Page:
Following an upgrade of the file server system (
apt-get upgrade), Glusterfs volumes are no longer available (one or more volumes per application installed in the Kubernetes cluster). Result: everything is down.
After analysis, it turns out that it wasn’t the system update that caused the failure, but an I/O problem on the server’s SD card.
All Glusterfs data is on an SSD disk, encrypted, and was therefore not affected by the server update.
Don’t panic, I had already tested this procedure a long time ago. This saves me from keeping a system backup of the file server.
After a crash, you can either restore your system backup and re-establish services one by one, or start from scratch. I always opt for the “from scratch” solution, taking care to periodically back up the configuration of services and to create installation automata right from the start. The file server uses the 64-bit Raspbian distribution, so it’s time to switch to the pure Debian version.
Consequently, I took a new SD card, on which I installed the latest Debian Bullseye for Raspberry Pi image, the “glusterfs” and “cryptsetup” packages.
New SD card
Installing the Debian Bullseye for Raspberry Pi image on the SD card
Mount the Glusterfs data disk (use “cryptsetup” for the latter, all data is encrypted)
Retrieve the names of the volumes used by the services, for which you’ll need to keep a list… Alternatively, browse the Kubernetes manifests of your applications; the name of the volume is indicated in the “Persistent Volumes” section.
Recreate volumes one by one from the data on disk, with the “force “ parameter, you are connected to the Gluster server:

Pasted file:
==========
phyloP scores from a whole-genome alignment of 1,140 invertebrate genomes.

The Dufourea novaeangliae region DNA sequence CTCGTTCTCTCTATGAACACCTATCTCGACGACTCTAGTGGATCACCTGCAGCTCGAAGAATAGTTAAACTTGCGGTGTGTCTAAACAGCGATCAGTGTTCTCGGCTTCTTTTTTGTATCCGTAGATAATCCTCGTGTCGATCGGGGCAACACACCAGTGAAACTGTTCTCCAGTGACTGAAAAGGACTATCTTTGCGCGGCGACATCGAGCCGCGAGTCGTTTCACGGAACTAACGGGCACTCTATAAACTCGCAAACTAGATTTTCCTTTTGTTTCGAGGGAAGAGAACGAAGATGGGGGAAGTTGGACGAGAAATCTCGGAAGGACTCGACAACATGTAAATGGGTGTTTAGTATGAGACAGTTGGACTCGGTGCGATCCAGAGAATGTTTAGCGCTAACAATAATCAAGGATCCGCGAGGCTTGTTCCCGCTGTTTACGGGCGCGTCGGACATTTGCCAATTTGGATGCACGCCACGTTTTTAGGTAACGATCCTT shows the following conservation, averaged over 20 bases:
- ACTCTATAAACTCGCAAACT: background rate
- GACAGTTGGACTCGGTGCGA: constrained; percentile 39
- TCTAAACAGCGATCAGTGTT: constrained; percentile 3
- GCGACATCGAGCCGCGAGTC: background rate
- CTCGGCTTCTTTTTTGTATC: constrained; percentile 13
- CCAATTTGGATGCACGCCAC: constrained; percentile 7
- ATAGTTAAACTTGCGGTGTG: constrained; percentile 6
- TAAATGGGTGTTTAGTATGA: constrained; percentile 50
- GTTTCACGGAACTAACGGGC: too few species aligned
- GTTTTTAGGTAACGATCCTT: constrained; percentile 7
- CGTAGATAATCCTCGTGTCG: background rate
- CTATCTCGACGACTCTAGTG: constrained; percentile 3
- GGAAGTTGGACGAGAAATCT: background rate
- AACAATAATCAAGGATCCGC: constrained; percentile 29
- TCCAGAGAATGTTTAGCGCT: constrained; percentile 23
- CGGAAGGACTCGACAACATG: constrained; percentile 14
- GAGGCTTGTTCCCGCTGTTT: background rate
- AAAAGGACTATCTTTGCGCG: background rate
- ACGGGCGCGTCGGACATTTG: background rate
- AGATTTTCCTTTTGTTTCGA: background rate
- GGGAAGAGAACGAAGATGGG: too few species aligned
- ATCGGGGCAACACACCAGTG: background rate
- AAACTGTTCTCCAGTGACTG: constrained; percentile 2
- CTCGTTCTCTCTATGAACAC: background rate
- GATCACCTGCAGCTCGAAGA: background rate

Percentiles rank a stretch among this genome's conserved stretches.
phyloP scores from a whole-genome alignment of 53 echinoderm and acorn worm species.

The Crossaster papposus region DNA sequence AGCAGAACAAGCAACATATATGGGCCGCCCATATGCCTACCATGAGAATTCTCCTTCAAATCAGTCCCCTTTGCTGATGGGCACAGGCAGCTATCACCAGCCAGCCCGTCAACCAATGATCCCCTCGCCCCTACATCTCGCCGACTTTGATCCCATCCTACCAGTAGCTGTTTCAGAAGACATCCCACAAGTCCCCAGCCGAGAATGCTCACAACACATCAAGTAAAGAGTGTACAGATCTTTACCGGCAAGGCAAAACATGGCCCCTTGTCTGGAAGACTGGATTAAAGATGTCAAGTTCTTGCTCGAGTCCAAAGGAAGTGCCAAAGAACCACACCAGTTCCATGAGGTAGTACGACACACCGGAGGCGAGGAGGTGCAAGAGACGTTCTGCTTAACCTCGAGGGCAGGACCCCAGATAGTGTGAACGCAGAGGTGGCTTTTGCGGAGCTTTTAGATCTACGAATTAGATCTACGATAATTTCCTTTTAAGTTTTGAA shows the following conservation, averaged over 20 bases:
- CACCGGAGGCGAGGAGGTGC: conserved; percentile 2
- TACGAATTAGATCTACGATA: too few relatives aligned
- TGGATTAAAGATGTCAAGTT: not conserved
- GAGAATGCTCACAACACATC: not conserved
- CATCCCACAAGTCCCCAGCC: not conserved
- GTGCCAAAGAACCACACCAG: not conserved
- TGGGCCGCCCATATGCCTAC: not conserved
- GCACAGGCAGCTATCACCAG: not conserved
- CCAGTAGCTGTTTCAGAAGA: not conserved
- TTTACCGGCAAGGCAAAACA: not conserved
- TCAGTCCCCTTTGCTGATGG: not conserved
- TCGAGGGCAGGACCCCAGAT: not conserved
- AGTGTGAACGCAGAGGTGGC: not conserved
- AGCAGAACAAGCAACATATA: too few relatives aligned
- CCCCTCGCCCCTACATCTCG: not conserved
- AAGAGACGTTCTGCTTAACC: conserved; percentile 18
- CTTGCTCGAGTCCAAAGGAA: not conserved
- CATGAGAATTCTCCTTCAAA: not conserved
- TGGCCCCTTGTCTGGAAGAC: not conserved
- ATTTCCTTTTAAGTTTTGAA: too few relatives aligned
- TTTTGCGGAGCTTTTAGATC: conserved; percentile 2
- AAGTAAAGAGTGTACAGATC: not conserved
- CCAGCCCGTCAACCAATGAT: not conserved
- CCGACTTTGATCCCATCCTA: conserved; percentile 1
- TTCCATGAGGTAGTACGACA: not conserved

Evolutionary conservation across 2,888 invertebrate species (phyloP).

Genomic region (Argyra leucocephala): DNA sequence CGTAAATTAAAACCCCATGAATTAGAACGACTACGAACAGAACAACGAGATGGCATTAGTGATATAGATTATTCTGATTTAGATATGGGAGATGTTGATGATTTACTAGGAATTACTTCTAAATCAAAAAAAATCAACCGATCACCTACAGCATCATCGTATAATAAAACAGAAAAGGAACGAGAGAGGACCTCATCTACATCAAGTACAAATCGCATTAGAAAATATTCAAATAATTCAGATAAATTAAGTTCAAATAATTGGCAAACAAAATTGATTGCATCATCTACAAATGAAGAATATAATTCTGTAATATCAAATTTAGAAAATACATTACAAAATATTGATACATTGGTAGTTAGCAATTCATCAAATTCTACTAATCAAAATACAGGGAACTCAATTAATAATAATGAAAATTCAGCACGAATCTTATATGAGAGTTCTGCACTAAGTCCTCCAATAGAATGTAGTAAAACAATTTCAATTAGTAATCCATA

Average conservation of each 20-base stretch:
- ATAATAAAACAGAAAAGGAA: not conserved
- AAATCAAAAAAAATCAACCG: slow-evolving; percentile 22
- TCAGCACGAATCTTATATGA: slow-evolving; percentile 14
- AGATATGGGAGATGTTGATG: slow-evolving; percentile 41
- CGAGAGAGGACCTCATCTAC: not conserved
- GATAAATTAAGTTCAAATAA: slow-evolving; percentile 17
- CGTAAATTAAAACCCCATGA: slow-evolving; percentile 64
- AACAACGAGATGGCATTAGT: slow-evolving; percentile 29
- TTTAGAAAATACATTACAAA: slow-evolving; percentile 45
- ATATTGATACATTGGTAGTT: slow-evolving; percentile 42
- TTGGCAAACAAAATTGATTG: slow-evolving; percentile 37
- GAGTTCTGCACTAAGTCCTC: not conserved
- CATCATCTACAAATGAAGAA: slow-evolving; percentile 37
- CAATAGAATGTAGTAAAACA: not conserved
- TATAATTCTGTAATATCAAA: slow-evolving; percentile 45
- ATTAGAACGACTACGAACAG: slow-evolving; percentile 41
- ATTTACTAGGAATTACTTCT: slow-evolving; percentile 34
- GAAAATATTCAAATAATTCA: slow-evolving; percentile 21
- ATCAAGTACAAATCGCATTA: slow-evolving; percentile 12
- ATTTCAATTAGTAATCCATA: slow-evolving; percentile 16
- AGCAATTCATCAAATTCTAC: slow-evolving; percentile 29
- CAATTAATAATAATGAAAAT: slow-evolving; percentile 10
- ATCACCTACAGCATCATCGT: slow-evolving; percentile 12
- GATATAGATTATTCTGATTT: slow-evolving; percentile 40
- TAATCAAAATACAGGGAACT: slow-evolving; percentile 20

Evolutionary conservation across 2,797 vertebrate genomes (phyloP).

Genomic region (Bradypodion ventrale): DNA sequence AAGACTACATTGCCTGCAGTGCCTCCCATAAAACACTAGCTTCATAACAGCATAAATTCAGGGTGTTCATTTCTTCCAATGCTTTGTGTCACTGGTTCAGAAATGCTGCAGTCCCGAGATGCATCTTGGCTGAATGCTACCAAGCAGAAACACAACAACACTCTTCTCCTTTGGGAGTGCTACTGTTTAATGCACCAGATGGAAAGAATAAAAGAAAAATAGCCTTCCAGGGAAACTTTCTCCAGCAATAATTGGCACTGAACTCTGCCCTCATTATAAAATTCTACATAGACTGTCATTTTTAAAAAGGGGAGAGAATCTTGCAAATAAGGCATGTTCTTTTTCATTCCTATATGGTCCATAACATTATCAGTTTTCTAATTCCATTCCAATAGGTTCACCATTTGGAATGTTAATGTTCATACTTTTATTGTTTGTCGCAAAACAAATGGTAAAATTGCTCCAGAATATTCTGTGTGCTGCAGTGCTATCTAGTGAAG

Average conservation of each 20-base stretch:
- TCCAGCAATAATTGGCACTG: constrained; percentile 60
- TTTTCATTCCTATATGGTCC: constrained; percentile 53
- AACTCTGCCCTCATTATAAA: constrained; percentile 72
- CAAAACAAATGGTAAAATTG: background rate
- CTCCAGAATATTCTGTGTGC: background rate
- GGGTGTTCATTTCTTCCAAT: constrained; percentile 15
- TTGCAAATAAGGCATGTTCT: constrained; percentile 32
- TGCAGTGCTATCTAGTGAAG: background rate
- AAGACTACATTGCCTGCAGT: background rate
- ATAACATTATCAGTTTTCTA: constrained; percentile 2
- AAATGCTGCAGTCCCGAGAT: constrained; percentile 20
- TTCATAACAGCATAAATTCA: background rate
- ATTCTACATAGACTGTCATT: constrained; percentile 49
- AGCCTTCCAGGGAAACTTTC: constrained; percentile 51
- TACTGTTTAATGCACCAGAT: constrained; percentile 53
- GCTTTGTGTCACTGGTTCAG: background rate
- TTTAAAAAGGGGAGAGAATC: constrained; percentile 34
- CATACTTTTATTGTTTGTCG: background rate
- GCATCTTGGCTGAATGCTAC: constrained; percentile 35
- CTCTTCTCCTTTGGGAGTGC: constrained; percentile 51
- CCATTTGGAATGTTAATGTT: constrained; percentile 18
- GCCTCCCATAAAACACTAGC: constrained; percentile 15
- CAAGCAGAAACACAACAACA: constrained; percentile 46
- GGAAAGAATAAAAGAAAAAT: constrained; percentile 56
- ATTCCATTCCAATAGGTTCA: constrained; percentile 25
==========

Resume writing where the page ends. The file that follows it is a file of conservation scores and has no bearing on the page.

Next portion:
Create the “/repair” directory as a temporary mount point for a Glusterfs volume.
Create the volume from existing data:
gluster v create [nom de volume] $(hostname):[Emplacement du volume] force
force is important here, confirm (y), as the author says this subtlety doesn’t appear in any documentation :
The process for creating a new volume from the data of an existing set of bricks from an existing volume is not documented anywhere.
Volume startup :
gluster v start [nom de volume]
Mounting the volume :
mount -t glusterfs $(hostname):/[nom de volume] /repair
Then, as indicated by the author, in the “recovery” procedure :
du -hc --max-depth=1
Dismantling the temporary volume :
Execute this operation on all volumes, restart the Kubernetes cluster, and the applications are back on their volumes.
Important: Speaking of Glusterfs, Kubernetes’ support for this type of volume has been removed as of version 1.27… To avoid reinstalling everything, Kubernetes supports NFS volumes and Glusterfs can export its volumes via NFS… Before migrating, I’ll have to make sure, on the current version of my Kubernetes cluster, that all applications work with NFS volumes through Glusterfs, and then finally update the Kubernetes cluster. +++
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